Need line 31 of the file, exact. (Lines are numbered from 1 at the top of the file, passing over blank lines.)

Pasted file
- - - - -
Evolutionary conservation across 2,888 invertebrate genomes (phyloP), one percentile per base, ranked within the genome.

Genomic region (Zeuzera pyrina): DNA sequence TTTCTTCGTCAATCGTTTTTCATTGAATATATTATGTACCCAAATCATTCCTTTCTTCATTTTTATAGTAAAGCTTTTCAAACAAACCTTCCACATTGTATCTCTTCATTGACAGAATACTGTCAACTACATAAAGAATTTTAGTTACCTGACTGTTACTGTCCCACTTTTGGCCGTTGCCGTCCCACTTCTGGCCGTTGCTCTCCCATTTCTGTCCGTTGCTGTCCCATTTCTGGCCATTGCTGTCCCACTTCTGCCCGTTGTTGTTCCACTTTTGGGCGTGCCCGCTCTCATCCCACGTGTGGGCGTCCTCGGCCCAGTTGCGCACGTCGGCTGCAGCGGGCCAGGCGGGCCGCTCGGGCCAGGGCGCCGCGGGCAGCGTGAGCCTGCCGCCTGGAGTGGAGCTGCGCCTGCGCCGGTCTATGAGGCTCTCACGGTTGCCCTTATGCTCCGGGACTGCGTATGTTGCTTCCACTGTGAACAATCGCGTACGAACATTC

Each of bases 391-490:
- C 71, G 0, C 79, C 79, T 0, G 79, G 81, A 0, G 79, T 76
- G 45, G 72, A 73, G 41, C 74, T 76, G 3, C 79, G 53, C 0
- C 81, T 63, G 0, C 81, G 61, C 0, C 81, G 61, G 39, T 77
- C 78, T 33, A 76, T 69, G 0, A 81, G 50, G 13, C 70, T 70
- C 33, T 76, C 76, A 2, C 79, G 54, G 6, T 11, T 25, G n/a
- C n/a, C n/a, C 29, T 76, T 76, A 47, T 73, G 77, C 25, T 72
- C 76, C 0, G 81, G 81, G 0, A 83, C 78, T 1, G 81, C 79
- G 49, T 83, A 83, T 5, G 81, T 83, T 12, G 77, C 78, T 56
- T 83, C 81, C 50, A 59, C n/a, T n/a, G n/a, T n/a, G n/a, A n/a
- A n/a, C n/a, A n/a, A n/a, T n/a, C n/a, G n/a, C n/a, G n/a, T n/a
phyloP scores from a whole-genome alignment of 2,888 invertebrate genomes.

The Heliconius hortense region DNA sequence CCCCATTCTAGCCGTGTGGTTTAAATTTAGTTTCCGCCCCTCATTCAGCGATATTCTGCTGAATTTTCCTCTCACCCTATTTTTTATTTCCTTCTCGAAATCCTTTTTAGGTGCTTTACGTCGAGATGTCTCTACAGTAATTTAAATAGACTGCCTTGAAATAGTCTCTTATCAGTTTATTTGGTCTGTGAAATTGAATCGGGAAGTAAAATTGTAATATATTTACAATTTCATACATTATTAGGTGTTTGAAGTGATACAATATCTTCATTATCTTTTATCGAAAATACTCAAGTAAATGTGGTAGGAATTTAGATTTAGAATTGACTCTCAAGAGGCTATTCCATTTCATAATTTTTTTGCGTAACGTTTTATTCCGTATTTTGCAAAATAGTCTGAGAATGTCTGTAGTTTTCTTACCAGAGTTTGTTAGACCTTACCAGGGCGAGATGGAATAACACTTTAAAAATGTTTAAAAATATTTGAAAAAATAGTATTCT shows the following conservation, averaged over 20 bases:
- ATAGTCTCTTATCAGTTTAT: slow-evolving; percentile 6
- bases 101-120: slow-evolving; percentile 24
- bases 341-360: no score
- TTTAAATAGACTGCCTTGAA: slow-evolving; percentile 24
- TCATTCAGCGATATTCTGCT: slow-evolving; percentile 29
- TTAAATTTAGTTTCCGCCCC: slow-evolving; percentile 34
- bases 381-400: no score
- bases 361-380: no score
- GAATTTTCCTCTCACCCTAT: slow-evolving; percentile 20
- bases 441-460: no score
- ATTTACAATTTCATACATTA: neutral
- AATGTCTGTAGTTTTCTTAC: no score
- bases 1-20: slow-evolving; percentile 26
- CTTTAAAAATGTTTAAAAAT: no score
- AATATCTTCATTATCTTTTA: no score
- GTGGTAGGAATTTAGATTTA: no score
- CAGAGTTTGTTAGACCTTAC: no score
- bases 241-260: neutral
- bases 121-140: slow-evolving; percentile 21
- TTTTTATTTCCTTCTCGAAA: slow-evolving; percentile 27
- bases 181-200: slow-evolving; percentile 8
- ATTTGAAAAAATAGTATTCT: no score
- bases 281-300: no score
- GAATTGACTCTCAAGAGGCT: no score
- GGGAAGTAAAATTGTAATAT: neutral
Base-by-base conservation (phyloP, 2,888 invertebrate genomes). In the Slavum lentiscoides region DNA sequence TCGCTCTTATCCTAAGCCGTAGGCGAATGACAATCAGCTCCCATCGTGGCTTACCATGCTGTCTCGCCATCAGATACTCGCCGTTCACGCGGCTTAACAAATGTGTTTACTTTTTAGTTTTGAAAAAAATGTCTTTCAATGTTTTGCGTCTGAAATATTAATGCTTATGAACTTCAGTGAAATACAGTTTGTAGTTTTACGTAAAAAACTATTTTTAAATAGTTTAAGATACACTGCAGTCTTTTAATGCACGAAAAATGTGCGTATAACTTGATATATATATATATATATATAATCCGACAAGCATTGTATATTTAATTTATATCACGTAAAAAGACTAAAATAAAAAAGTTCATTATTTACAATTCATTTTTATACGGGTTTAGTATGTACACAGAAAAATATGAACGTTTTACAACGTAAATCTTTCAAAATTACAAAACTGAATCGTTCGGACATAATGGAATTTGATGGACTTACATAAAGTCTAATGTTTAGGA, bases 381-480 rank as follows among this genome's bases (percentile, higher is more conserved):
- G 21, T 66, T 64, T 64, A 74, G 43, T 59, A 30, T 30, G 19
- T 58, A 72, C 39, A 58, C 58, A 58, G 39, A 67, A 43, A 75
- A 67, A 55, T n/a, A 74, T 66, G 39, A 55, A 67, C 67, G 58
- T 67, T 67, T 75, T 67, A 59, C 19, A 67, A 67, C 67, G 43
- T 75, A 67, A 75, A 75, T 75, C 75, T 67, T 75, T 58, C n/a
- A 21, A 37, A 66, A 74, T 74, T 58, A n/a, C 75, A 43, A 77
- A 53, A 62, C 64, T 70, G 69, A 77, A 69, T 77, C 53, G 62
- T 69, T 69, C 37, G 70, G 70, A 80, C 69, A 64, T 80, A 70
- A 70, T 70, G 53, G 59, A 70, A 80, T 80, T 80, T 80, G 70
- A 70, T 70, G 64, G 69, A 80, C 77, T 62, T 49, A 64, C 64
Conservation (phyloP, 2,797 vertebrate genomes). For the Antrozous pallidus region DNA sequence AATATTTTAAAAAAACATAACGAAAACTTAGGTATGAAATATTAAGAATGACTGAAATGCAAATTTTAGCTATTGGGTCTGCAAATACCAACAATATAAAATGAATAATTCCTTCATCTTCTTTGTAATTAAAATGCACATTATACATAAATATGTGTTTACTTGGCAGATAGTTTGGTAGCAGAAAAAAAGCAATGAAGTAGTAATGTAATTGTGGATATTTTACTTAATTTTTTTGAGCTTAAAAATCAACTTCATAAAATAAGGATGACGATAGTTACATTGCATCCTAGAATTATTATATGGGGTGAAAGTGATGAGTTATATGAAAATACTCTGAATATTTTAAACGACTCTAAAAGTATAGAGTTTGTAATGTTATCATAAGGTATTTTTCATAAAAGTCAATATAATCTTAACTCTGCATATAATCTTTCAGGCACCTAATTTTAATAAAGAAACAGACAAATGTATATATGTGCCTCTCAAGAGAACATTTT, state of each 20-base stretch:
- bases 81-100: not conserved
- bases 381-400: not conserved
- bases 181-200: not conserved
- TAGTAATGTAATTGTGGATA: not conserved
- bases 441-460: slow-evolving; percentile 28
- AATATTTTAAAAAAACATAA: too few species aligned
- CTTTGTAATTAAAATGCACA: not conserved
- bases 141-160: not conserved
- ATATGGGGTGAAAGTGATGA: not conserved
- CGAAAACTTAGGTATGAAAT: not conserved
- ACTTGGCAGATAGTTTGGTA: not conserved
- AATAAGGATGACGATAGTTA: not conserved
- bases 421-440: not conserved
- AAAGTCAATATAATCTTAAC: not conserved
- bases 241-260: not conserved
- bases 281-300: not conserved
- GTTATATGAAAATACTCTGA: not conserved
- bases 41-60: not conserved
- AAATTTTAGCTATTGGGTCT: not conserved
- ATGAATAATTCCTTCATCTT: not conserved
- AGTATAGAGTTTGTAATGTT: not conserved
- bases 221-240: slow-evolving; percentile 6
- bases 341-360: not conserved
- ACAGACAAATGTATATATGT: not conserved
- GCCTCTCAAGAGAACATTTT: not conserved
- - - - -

- GTGGTAGGAATTTAGATTTA: no score